Tag Archives: Funzi Island

The cry of the turtles

I recently attended a workshop on the impact of shoreline changes in Kenya and Tanzania. A study that had been carried out, revealed that in most places, a lot of land is gradually being lost with sea level rise. In beaches like Bamburi (north coast of Mombasa), landowners are putting up seawalls to ‘avert erosion’. Untouched beaches are fast dying out. What concerned me is the impact of this on marine life especially sea turtles. What used to be natural beaches, hence nesting sites, are now unrecognizable. With the walls come the lights, spelling doom to nesting seaturtles.

  Forest destruction to pave way for residential development in Funzi

Then one researcher mentioned that on the Kenyan south coast, Funzi Island provides a good example of what ‘exotic and untouched’ means. My heart sank! Funzi is currently invaded by scores of private developers, cutting down forests and buiding cottages! My friends Sergi and Nick of GVI (Shimoni) share my sorrow. When they visited Funzi, they could not believe the extent of destruction going on.


That is why today i am pulling my hair out. From a moral and environmental standpoint, it’s all so wrong. We are deliberately killing the last of these magnificent creatures. Mother Earth will get us for this! This must stop!

Good tidings in Funzi with the advent of the tourism high season

Apologies for being offline for a couple of weeks. We are glad to report that we are back again. The high tourism season is here again and we are glad to report that Funzi Island has not been left behind. Just last week, about 200 tourists visited the island! The sleepy island is now coming to life.

 I spent a weekend with Sergei and Nick, volunteers from GVI who so generously visited the IUCN funded ecotourism project to learn about what the club is doing. Their two days on the island were packed with activities. We visited turtle nesting beaches, did the village walk, enjoyed local food, met club members and jioned in the handicraft production among others.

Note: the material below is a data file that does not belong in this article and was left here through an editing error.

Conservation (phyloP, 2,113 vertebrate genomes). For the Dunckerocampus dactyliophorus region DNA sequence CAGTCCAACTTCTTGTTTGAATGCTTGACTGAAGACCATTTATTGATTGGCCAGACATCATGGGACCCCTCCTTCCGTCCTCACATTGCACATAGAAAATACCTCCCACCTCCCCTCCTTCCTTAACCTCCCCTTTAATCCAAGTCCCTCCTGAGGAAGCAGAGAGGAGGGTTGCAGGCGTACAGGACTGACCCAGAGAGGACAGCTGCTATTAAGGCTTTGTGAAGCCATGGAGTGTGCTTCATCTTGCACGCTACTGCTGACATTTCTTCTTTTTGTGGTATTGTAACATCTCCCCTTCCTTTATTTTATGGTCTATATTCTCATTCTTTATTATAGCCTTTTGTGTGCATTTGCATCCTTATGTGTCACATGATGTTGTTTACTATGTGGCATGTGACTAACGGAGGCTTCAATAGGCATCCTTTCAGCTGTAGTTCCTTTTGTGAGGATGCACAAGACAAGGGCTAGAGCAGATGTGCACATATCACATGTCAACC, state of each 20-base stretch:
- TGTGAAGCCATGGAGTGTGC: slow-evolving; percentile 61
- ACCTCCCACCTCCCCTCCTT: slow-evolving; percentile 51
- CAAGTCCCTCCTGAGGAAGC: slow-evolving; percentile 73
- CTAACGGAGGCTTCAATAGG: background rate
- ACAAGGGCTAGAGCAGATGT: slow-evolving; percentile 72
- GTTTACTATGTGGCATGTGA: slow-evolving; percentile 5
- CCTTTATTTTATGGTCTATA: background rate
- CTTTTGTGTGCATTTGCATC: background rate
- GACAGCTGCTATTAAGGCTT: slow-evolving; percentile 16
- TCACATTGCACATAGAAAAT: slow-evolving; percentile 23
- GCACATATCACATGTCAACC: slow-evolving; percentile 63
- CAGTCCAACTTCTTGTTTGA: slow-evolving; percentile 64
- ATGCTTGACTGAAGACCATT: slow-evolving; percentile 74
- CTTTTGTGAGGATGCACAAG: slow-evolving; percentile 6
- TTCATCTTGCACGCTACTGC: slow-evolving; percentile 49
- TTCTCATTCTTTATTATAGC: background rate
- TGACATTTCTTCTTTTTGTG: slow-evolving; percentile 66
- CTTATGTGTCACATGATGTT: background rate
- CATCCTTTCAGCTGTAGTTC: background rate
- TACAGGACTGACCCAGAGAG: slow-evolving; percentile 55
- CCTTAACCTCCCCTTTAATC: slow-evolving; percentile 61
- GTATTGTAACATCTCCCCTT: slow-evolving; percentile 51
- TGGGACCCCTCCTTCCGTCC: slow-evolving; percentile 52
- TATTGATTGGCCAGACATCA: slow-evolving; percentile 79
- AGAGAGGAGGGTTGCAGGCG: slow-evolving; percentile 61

The lowpoint of the trip was seeing the indigenous forest destruction that is supposedly to enable construction of cottages. Whatever it is, the bulldozing is massive and a bit senseless. We kept asking ourselves what we can do to save the island. Some construction has begun, and most of it goes on right next to the beaches. As we walked through the remnants of a once dense forest, the cry of the colobus monkeys brought us to the stark reality that some of this wonderful creatures may not have a home in the next few months! With all this going on, it chills to imagine what Funzi will be like in ten years if thess developments are left to continue unchecked and unhindered.

Taking part in the club activities was as usual, so exciting. The handicraft training that the members received in April is bearing fruit – as seen through the diversity of the products they are able to creatively produce. The project is so far on course, the members are really optimistic that with the increased visitor numbers, they will be able to sell more and more of their products.

This month, there are more patrol trips around the beaches, fourse major beach clean-up exercises, more camping activities and a mangrove planting day. The club has a busy month – but its all in the name of saving the magnificent sea turtles.

Coastal development and sea turtle conservation: Where is the balance?

Access road blockage

To those who have visited the island, the mere mention of Funzi conjures images of an exotic island, untouched by human development and left behind in the scramble for scarce and fast diminishing natural resources. The island, boasting of a rich diversity of animal and plant life is also a nesting site and foraging ground for the endangered sea turtles, especially the Green and Hawksbill species. Over the years, hundreds of these magnificent sea creatures have left their crawl prints on the quiet beaches surrounding this sleepy island on the South Coast of Mombasa, as they come to nest, almost assured that their young ones will make it to the waters and begin the long voyage that has been replayed for centuries.